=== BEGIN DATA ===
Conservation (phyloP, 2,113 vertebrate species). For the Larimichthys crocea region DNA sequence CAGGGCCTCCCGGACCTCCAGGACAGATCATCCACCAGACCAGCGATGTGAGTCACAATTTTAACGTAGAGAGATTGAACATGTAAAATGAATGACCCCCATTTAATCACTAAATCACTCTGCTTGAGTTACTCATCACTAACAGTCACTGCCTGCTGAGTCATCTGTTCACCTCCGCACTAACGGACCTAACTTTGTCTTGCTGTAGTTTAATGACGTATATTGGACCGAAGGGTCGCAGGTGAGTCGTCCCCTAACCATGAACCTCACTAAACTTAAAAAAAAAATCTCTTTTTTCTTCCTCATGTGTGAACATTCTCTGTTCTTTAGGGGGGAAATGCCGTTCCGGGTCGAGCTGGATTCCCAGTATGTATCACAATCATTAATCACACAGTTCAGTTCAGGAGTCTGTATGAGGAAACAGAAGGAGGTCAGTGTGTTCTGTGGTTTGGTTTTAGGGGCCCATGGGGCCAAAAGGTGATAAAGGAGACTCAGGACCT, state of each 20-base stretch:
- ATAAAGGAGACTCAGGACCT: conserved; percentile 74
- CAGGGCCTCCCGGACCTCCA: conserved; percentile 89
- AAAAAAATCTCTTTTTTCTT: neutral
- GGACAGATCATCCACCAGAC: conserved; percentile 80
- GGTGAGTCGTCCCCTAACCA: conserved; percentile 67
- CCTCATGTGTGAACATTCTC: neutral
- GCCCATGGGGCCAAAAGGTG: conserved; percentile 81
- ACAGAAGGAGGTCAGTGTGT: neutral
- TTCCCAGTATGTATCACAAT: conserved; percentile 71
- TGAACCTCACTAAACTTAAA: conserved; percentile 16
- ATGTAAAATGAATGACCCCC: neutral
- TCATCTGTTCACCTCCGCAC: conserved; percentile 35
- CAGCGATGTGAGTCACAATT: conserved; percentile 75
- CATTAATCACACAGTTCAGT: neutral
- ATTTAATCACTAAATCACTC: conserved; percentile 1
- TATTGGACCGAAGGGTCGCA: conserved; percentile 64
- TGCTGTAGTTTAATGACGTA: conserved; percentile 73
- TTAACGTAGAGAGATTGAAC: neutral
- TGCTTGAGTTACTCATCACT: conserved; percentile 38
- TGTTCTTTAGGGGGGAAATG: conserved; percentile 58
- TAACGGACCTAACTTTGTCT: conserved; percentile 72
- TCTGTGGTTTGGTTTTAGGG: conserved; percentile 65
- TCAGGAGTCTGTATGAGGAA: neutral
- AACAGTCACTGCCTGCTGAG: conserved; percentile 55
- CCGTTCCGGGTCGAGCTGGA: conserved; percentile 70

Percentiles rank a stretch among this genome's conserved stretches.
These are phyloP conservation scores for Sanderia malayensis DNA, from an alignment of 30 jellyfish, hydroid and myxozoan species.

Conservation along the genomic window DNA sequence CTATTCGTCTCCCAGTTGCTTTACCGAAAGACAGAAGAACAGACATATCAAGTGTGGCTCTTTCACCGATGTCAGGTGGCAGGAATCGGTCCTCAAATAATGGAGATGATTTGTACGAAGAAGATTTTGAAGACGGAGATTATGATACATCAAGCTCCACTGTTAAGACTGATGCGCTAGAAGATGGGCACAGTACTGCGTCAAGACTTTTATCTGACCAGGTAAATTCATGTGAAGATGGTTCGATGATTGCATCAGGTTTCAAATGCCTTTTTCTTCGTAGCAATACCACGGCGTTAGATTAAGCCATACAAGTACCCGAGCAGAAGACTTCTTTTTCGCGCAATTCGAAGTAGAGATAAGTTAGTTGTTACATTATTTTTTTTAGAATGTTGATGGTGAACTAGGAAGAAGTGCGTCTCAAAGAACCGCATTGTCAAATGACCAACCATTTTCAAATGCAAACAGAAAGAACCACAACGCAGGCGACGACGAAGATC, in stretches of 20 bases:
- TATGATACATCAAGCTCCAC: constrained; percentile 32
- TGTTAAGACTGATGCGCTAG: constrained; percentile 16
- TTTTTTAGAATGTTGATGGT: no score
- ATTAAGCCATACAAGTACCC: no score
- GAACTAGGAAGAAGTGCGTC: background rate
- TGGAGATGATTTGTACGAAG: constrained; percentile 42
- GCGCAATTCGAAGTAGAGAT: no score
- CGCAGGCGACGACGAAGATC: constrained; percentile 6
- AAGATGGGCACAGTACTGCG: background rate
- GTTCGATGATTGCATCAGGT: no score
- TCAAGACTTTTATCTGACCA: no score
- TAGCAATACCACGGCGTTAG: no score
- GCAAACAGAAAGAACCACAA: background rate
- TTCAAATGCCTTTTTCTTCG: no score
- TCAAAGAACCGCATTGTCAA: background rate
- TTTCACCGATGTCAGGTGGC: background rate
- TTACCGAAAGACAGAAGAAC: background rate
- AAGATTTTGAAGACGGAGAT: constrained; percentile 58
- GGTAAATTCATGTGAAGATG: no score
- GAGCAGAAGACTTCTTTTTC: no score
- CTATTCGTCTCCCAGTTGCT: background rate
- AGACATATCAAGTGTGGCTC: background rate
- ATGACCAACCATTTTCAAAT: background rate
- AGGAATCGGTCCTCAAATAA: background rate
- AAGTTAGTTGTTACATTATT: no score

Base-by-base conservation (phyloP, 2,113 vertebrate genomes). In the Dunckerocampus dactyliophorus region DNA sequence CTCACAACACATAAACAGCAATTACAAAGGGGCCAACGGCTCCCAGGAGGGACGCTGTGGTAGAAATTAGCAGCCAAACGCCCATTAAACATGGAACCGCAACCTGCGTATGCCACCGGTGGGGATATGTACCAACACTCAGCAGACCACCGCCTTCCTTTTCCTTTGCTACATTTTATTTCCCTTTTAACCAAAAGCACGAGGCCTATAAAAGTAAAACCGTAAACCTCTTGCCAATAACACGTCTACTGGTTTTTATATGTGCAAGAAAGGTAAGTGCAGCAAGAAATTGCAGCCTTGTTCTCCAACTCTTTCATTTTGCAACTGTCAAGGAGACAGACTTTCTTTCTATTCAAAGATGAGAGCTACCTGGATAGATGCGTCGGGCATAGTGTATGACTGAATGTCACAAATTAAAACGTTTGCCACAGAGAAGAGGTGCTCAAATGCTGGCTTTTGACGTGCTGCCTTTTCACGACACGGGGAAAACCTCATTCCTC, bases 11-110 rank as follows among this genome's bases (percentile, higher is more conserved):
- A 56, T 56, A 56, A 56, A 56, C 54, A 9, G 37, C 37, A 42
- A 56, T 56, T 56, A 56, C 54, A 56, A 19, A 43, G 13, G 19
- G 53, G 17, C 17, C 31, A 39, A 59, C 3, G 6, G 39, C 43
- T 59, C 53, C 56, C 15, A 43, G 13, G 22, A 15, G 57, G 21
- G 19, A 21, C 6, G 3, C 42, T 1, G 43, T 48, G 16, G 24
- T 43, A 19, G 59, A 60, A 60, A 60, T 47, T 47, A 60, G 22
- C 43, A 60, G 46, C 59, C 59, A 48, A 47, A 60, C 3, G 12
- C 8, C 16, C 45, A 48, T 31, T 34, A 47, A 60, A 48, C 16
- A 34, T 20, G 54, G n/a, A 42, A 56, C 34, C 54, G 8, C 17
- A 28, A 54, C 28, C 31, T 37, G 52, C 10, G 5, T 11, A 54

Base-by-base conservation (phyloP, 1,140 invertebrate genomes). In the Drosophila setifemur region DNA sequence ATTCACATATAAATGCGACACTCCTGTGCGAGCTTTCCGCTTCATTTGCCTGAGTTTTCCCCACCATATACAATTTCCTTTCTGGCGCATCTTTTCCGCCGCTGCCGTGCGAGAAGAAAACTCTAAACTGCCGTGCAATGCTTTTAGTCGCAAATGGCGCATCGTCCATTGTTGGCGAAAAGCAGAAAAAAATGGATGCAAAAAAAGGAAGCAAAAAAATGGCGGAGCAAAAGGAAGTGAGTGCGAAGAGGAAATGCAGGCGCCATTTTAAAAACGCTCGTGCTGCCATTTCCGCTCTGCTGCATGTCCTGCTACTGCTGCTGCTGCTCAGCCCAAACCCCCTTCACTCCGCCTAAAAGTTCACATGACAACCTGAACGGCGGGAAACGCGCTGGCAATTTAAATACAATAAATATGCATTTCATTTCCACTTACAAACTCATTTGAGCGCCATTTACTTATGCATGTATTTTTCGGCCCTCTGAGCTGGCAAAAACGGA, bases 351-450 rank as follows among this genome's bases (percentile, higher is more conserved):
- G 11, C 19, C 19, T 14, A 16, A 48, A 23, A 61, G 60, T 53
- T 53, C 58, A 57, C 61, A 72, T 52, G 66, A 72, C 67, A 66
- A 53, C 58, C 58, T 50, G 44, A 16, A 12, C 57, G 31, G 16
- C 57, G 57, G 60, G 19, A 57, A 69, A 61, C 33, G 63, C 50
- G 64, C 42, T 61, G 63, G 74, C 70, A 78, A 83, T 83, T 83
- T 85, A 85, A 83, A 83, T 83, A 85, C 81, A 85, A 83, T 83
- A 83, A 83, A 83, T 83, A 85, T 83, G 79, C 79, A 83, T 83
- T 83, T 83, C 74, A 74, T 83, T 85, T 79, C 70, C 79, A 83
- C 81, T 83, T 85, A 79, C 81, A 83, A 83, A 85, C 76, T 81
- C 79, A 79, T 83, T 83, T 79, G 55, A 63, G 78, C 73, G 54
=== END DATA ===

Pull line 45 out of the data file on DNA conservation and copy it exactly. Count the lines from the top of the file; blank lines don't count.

- TTTCACCGATGTCAGGTGGC: background rate